Attention all history students. Don’t try and use Hetalia for revision. It’ll all end in tears, says Matt Kamen
Ah, Hetalia Axis Powers! We love you, we really do. We just hope those of you in the midst of History courses aren’t planning on using Hetalia as reference material, since it’s not exactly the most accurate of records. Here are just a few reasons you’re better off hitting the books than the anime.
Sweet, Sweet Revenge!
In Hetalia: England, seeking revenge on Germany, attempts to summon a horde of demons to bring down the Teutonic warmonger – only to accidentally summon Russia instead.
In reality: After World War II, Germany was forced to pay reparations to the UK, France and Soviet Union. Largely, this took the form of coal, forced labour and physical assets such as factories. The Allied Powers also raided the German brain trust, seizing all patents, technological developments and many of the country’s scientists. Overall, a touch more effective than resorting to dark magic.
Jingle Bells, Finland Smells
In Hetalia: In the middle of a beach ambush, Allies and Axis alike are visited by Santa (actually a poorly disguised Finland!) who delivers presents to everyone – favourite foods for Japan, a giant plushie for China and porn for America!
In reality: The best known example of a Yuletide truce was actually in the midst of World War One. In 1914, British and German troops stationed along the Western Front – or Belgium, approximately – entered into an unofficial ceasefire over the Christmas period, exchanging gifts and even playing a few games of football against each other. Santa was nowhere to be found!
Our Friends in Japan
In Hetalia: The 1902 Anglo-Japanese Alliance is marked by England visiting Japan’s house and experiencing the strangeness of open air bathing and Japanese cuisine. Also, he befriends a Kappa, sad that Japanese people don’t see him anymore.
In reality: The Alliance was a real agreement, signed in London by the British Foreign secretary of the day, Henry Petty-Fitzmaurice and Tadasu Hayashi , a Japanese minister based in London. While Petty-Fitzmaurice made no mention of lonely monsters from Japan’s myths, Hayashi did get a promotion to Viscount that same year. Sadly, the alliance terminated in 1923.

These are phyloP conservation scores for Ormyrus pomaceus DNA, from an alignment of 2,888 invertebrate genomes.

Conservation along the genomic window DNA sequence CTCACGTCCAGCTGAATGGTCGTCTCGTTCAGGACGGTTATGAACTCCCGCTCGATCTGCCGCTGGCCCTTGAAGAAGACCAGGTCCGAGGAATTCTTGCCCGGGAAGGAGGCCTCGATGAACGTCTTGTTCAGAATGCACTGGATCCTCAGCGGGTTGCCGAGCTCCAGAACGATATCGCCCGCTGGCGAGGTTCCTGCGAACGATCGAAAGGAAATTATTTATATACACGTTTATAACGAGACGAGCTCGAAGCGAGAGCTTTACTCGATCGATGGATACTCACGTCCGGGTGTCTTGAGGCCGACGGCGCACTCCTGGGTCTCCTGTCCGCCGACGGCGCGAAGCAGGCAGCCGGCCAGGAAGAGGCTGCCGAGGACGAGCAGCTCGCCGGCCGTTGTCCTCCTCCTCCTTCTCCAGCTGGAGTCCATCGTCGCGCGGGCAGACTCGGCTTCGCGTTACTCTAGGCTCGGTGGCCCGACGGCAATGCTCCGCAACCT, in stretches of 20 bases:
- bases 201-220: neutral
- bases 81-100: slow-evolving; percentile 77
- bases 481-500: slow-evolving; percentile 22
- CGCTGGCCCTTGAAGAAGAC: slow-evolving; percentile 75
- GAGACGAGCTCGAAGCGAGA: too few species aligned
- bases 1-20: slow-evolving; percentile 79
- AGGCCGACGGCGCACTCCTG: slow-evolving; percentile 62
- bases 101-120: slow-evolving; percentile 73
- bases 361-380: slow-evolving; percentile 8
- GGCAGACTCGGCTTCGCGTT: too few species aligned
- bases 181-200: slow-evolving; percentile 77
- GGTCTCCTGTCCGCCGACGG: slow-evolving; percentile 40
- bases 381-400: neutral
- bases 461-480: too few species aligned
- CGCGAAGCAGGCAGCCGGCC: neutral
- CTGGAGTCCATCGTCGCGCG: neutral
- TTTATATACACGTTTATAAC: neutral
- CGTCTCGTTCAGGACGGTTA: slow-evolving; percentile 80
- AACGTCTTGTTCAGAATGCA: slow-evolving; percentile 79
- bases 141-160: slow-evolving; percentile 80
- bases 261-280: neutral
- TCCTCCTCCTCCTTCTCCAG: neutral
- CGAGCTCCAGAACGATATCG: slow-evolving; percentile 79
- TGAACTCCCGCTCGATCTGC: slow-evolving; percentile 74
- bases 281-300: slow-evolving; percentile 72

Super Robot U-Boat Titan!
In Hetalia: 1940’s Tripartite Pact, an official three-way declaration of support between Italy, Germany and Japan, is marked by Japan upgrading Germany’s plans for their U-Boats. Of course, this entails releasing them in a variety of collector-friendly colours, with new models available each season, all advertised by a popular voice actress. Unsurprisingly, it transforms into a giant robot, too.
In reality: We kind of wish it had been anywhere near as cool as that, even if transforming submarines would have probably meant an unfavourable shift in power during WWII. The actual Tripartite Pact was a fairly boring piece of propaganda documentation, one that essentially declared the three countries to be BFFs.
That Time of the War
In Hetalia: By far the most outlandish war-time plan conceived by the Allies, Operation: Red Fuji involved dropping enough red paint on top of the iconic Japanese mountain to dye the crest of it. The idea is to dispirit Japan by defacing a beloved national monument, and poor Japan gets really worried by it.
In reality: The elaborate scheme might not be more than an urban legend. The idea was reportedly discussed in planning sessions, but dismissed outright for being, well, a bit silly. Calculating the cost of enough paint to cover the top of en entire mountain, plus the air fuel to get it there, just on the off-chance the Japanese got some hurt feelings over it (and hey, lead-based paints were big in the ‘40s, so there might have been some health problems caused by run-off water too!) the whole plan was written off as a massive waste of time and resources.
So, while Hetalia: Axis Powers makes for great entertainment, please don’t blame us if you fail your History exams this summer. Now go to the library!
Hetalia Axis Powers 2 is out on UK DVD from Manga Entertainment. Finland doesn’t actually smell.
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